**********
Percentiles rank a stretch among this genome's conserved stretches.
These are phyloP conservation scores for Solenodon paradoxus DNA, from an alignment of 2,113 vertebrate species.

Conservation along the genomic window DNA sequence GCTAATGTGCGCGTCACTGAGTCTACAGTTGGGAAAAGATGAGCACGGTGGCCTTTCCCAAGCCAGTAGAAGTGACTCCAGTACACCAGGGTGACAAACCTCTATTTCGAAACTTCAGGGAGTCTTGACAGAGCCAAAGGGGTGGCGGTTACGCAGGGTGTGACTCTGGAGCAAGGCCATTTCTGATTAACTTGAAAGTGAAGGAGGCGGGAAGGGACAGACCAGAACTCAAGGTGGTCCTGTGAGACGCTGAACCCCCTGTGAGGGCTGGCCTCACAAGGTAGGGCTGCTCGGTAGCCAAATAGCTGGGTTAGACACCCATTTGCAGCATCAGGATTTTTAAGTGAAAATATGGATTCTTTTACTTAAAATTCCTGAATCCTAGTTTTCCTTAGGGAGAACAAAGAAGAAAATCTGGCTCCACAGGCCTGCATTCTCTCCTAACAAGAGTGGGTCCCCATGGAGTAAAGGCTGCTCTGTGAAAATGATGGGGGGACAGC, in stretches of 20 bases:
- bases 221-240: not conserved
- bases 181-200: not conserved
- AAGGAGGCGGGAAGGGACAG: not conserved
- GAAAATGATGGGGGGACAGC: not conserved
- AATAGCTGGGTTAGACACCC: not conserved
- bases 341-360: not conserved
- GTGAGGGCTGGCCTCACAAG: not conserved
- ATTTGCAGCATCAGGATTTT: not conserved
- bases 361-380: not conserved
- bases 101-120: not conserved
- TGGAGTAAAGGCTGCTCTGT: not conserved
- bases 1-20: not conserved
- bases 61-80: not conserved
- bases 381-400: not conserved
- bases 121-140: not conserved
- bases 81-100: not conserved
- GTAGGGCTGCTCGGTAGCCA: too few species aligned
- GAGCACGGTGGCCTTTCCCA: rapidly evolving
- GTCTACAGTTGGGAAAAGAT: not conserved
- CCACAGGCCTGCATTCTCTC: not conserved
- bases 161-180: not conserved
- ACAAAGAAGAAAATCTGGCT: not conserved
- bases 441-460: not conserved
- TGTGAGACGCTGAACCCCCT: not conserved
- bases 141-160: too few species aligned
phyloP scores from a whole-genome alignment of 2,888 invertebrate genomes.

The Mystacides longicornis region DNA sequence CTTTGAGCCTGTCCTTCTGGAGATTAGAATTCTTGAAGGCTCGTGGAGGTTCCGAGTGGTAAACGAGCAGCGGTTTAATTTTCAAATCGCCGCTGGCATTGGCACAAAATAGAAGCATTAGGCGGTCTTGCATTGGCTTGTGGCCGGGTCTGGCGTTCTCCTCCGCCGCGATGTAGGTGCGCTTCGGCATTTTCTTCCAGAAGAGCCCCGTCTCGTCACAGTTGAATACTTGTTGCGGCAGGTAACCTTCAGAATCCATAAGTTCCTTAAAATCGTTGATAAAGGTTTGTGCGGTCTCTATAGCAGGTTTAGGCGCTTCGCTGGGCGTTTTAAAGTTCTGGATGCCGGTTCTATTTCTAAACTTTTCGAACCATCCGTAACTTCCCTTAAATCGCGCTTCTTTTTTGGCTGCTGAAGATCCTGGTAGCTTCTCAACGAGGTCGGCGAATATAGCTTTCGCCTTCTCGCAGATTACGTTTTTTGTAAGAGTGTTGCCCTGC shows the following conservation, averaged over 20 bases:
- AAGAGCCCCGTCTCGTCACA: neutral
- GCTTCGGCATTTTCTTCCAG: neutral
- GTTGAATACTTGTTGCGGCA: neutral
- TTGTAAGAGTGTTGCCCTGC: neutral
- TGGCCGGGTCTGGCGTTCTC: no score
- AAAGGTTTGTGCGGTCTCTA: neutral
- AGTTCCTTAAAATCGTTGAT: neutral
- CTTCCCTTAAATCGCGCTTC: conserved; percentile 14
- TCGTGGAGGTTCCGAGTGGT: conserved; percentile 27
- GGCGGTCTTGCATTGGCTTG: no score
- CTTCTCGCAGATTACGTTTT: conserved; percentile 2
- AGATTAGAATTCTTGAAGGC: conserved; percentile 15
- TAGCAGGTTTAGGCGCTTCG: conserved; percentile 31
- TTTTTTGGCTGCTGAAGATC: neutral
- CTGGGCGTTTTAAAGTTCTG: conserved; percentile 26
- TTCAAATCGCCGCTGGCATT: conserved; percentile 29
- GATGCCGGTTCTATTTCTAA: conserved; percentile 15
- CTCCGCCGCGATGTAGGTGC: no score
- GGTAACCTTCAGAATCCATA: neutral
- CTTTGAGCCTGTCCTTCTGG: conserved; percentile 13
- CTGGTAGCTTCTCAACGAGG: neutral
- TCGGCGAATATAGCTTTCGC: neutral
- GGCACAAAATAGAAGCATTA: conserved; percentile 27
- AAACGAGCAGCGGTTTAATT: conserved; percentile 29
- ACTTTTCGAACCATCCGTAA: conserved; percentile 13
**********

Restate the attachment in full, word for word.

Percentiles rank a stretch among this genome's conserved stretches.
These are phyloP conservation scores for Solenodon paradoxus DNA, from an alignment of 2,113 vertebrate species.

Conservation along the genomic window DNA sequence GCTAATGTGCGCGTCACTGAGTCTACAGTTGGGAAAAGATGAGCACGGTGGCCTTTCCCAAGCCAGTAGAAGTGACTCCAGTACACCAGGGTGACAAACCTCTATTTCGAAACTTCAGGGAGTCTTGACAGAGCCAAAGGGGTGGCGGTTACGCAGGGTGTGACTCTGGAGCAAGGCCATTTCTGATTAACTTGAAAGTGAAGGAGGCGGGAAGGGACAGACCAGAACTCAAGGTGGTCCTGTGAGACGCTGAACCCCCTGTGAGGGCTGGCCTCACAAGGTAGGGCTGCTCGGTAGCCAAATAGCTGGGTTAGACACCCATTTGCAGCATCAGGATTTTTAAGTGAAAATATGGATTCTTTTACTTAAAATTCCTGAATCCTAGTTTTCCTTAGGGAGAACAAAGAAGAAAATCTGGCTCCACAGGCCTGCATTCTCTCCTAACAAGAGTGGGTCCCCATGGAGTAAAGGCTGCTCTGTGAAAATGATGGGGGGACAGC, in stretches of 20 bases:
- bases 221-240: not conserved
- bases 181-200: not conserved
- AAGGAGGCGGGAAGGGACAG: not conserved
- GAAAATGATGGGGGGACAGC: not conserved
- AATAGCTGGGTTAGACACCC: not conserved
- bases 341-360: not conserved
- GTGAGGGCTGGCCTCACAAG: not conserved
- ATTTGCAGCATCAGGATTTT: not conserved
- bases 361-380: not conserved
- bases 101-120: not conserved
- TGGAGTAAAGGCTGCTCTGT: not conserved
- bases 1-20: not conserved
- bases 61-80: not conserved
- bases 381-400: not conserved
- bases 121-140: not conserved
- bases 81-100: not conserved
- GTAGGGCTGCTCGGTAGCCA: too few species aligned
- GAGCACGGTGGCCTTTCCCA: rapidly evolving
- GTCTACAGTTGGGAAAAGAT: not conserved
- CCACAGGCCTGCATTCTCTC: not conserved
- bases 161-180: not conserved
- ACAAAGAAGAAAATCTGGCT: not conserved
- bases 441-460: not conserved
- TGTGAGACGCTGAACCCCCT: not conserved
- bases 141-160: too few species aligned
phyloP scores from a whole-genome alignment of 2,888 invertebrate genomes.

The Mystacides longicornis region DNA sequence CTTTGAGCCTGTCCTTCTGGAGATTAGAATTCTTGAAGGCTCGTGGAGGTTCCGAGTGGTAAACGAGCAGCGGTTTAATTTTCAAATCGCCGCTGGCATTGGCACAAAATAGAAGCATTAGGCGGTCTTGCATTGGCTTGTGGCCGGGTCTGGCGTTCTCCTCCGCCGCGATGTAGGTGCGCTTCGGCATTTTCTTCCAGAAGAGCCCCGTCTCGTCACAGTTGAATACTTGTTGCGGCAGGTAACCTTCAGAATCCATAAGTTCCTTAAAATCGTTGATAAAGGTTTGTGCGGTCTCTATAGCAGGTTTAGGCGCTTCGCTGGGCGTTTTAAAGTTCTGGATGCCGGTTCTATTTCTAAACTTTTCGAACCATCCGTAACTTCCCTTAAATCGCGCTTCTTTTTTGGCTGCTGAAGATCCTGGTAGCTTCTCAACGAGGTCGGCGAATATAGCTTTCGCCTTCTCGCAGATTACGTTTTTTGTAAGAGTGTTGCCCTGC shows the following conservation, averaged over 20 bases:
- AAGAGCCCCGTCTCGTCACA: neutral
- GCTTCGGCATTTTCTTCCAG: neutral
- GTTGAATACTTGTTGCGGCA: neutral
- TTGTAAGAGTGTTGCCCTGC: neutral
- TGGCCGGGTCTGGCGTTCTC: no score
- AAAGGTTTGTGCGGTCTCTA: neutral
- AGTTCCTTAAAATCGTTGAT: neutral
- CTTCCCTTAAATCGCGCTTC: conserved; percentile 14
- TCGTGGAGGTTCCGAGTGGT: conserved; percentile 27
- GGCGGTCTTGCATTGGCTTG: no score
- CTTCTCGCAGATTACGTTTT: conserved; percentile 2
- AGATTAGAATTCTTGAAGGC: conserved; percentile 15
- TAGCAGGTTTAGGCGCTTCG: conserved; percentile 31
- TTTTTTGGCTGCTGAAGATC: neutral
- CTGGGCGTTTTAAAGTTCTG: conserved; percentile 26
- TTCAAATCGCCGCTGGCATT: conserved; percentile 29
- GATGCCGGTTCTATTTCTAA: conserved; percentile 15
- CTCCGCCGCGATGTAGGTGC: no score
- GGTAACCTTCAGAATCCATA: neutral
- CTTTGAGCCTGTCCTTCTGG: conserved; percentile 13
- CTGGTAGCTTCTCAACGAGG: neutral
- TCGGCGAATATAGCTTTCGC: neutral
- GGCACAAAATAGAAGCATTA: conserved; percentile 27
- AAACGAGCAGCGGTTTAATT: conserved; percentile 29
- ACTTTTCGAACCATCCGTAA: conserved; percentile 13